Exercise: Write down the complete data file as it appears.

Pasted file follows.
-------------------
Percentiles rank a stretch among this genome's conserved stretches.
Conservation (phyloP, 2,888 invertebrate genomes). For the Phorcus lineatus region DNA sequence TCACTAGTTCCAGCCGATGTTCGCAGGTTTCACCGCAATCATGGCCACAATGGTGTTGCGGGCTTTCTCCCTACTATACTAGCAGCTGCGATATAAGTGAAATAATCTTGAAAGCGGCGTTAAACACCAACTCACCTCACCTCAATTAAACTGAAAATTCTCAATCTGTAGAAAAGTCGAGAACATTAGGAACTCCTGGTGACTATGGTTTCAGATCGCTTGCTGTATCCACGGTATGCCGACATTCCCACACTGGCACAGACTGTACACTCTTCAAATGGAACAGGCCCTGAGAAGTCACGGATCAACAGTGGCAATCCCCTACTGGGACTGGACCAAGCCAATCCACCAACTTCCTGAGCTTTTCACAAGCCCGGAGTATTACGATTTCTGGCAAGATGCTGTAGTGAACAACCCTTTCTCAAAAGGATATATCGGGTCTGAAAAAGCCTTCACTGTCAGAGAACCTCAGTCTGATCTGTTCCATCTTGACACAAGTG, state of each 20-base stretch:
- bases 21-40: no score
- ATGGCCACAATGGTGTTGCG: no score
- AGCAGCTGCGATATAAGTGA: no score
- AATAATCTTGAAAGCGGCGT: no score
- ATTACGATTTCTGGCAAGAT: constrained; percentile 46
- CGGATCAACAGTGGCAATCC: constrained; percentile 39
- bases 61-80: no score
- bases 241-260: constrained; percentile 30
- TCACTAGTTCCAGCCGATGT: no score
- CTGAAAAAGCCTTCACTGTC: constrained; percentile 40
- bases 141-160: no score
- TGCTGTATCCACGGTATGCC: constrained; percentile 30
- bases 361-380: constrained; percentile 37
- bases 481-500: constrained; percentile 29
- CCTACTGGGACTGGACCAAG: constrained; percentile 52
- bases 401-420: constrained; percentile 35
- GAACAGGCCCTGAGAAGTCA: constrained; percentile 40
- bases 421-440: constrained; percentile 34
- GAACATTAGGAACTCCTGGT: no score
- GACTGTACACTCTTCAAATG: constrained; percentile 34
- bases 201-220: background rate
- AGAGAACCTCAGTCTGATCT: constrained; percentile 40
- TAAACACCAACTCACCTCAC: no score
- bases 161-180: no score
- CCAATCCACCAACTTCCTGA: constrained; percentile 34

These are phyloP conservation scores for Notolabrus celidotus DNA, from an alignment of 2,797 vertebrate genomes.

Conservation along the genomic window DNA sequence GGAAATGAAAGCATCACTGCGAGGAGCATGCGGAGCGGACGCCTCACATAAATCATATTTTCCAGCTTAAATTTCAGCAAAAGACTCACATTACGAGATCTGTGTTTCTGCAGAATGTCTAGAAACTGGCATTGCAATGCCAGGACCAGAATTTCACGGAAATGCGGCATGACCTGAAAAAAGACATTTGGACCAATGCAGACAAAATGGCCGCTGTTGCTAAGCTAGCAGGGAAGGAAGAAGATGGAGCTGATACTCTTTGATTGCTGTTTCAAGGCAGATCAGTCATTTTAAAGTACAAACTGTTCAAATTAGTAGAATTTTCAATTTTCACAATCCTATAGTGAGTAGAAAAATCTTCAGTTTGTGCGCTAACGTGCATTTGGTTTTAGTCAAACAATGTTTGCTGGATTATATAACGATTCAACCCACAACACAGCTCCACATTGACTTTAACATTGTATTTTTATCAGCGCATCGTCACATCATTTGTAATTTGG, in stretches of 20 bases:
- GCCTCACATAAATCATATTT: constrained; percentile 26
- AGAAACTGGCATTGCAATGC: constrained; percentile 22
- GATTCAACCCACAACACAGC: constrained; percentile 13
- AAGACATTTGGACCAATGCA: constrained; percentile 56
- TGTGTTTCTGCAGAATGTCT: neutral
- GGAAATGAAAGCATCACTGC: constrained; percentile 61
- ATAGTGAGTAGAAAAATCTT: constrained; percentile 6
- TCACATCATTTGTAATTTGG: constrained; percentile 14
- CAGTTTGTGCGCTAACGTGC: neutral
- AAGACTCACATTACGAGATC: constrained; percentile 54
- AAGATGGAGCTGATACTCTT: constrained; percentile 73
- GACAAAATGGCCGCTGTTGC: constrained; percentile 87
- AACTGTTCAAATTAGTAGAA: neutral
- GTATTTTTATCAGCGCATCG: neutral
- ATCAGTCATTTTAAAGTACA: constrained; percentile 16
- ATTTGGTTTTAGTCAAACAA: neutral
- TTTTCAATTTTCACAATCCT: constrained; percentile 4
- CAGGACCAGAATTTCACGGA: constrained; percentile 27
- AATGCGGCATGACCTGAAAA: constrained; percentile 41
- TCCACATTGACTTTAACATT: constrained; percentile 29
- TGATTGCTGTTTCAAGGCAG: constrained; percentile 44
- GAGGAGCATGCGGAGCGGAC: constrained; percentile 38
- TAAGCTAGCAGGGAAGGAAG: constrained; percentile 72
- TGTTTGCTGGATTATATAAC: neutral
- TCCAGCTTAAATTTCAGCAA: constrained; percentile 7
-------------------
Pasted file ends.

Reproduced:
Percentiles rank a stretch among this genome's conserved stretches.
Conservation (phyloP, 2,888 invertebrate genomes). For the Phorcus lineatus region DNA sequence TCACTAGTTCCAGCCGATGTTCGCAGGTTTCACCGCAATCATGGCCACAATGGTGTTGCGGGCTTTCTCCCTACTATACTAGCAGCTGCGATATAAGTGAAATAATCTTGAAAGCGGCGTTAAACACCAACTCACCTCACCTCAATTAAACTGAAAATTCTCAATCTGTAGAAAAGTCGAGAACATTAGGAACTCCTGGTGACTATGGTTTCAGATCGCTTGCTGTATCCACGGTATGCCGACATTCCCACACTGGCACAGACTGTACACTCTTCAAATGGAACAGGCCCTGAGAAGTCACGGATCAACAGTGGCAATCCCCTACTGGGACTGGACCAAGCCAATCCACCAACTTCCTGAGCTTTTCACAAGCCCGGAGTATTACGATTTCTGGCAAGATGCTGTAGTGAACAACCCTTTCTCAAAAGGATATATCGGGTCTGAAAAAGCCTTCACTGTCAGAGAACCTCAGTCTGATCTGTTCCATCTTGACACAAGTG, state of each 20-base stretch:
- bases 21-40: no score
- ATGGCCACAATGGTGTTGCG: no score
- AGCAGCTGCGATATAAGTGA: no score
- AATAATCTTGAAAGCGGCGT: no score
- ATTACGATTTCTGGCAAGAT: constrained; percentile 46
- CGGATCAACAGTGGCAATCC: constrained; percentile 39
- bases 61-80: no score
- bases 241-260: constrained; percentile 30
- TCACTAGTTCCAGCCGATGT: no score
- CTGAAAAAGCCTTCACTGTC: constrained; percentile 40
- bases 141-160: no score
- TGCTGTATCCACGGTATGCC: constrained; percentile 30
- bases 361-380: constrained; percentile 37
- bases 481-500: constrained; percentile 29
- CCTACTGGGACTGGACCAAG: constrained; percentile 52
- bases 401-420: constrained; percentile 35
- GAACAGGCCCTGAGAAGTCA: constrained; percentile 40
- bases 421-440: constrained; percentile 34
- GAACATTAGGAACTCCTGGT: no score
- GACTGTACACTCTTCAAATG: constrained; percentile 34
- bases 201-220: background rate
- AGAGAACCTCAGTCTGATCT: constrained; percentile 40
- TAAACACCAACTCACCTCAC: no score
- bases 161-180: no score
- CCAATCCACCAACTTCCTGA: constrained; percentile 34

These are phyloP conservation scores for Notolabrus celidotus DNA, from an alignment of 2,797 vertebrate genomes.

Conservation along the genomic window DNA sequence GGAAATGAAAGCATCACTGCGAGGAGCATGCGGAGCGGACGCCTCACATAAATCATATTTTCCAGCTTAAATTTCAGCAAAAGACTCACATTACGAGATCTGTGTTTCTGCAGAATGTCTAGAAACTGGCATTGCAATGCCAGGACCAGAATTTCACGGAAATGCGGCATGACCTGAAAAAAGACATTTGGACCAATGCAGACAAAATGGCCGCTGTTGCTAAGCTAGCAGGGAAGGAAGAAGATGGAGCTGATACTCTTTGATTGCTGTTTCAAGGCAGATCAGTCATTTTAAAGTACAAACTGTTCAAATTAGTAGAATTTTCAATTTTCACAATCCTATAGTGAGTAGAAAAATCTTCAGTTTGTGCGCTAACGTGCATTTGGTTTTAGTCAAACAATGTTTGCTGGATTATATAACGATTCAACCCACAACACAGCTCCACATTGACTTTAACATTGTATTTTTATCAGCGCATCGTCACATCATTTGTAATTTGG, in stretches of 20 bases:
- GCCTCACATAAATCATATTT: constrained; percentile 26
- AGAAACTGGCATTGCAATGC: constrained; percentile 22
- GATTCAACCCACAACACAGC: constrained; percentile 13
- AAGACATTTGGACCAATGCA: constrained; percentile 56
- TGTGTTTCTGCAGAATGTCT: neutral
- GGAAATGAAAGCATCACTGC: constrained; percentile 61
- ATAGTGAGTAGAAAAATCTT: constrained; percentile 6
- TCACATCATTTGTAATTTGG: constrained; percentile 14
- CAGTTTGTGCGCTAACGTGC: neutral
- AAGACTCACATTACGAGATC: constrained; percentile 54
- AAGATGGAGCTGATACTCTT: constrained; percentile 73
- GACAAAATGGCCGCTGTTGC: constrained; percentile 87
- AACTGTTCAAATTAGTAGAA: neutral
- GTATTTTTATCAGCGCATCG: neutral
- ATCAGTCATTTTAAAGTACA: constrained; percentile 16
- ATTTGGTTTTAGTCAAACAA: neutral
- TTTTCAATTTTCACAATCCT: constrained; percentile 4
- CAGGACCAGAATTTCACGGA: constrained; percentile 27
- AATGCGGCATGACCTGAAAA: constrained; percentile 41
- TCCACATTGACTTTAACATT: constrained; percentile 29
- TGATTGCTGTTTCAAGGCAG: constrained; percentile 44
- GAGGAGCATGCGGAGCGGAC: constrained; percentile 38
- TAAGCTAGCAGGGAAGGAAG: constrained; percentile 72
- TGTTTGCTGGATTATATAAC: neutral
- TCCAGCTTAAATTTCAGCAA: constrained; percentile 7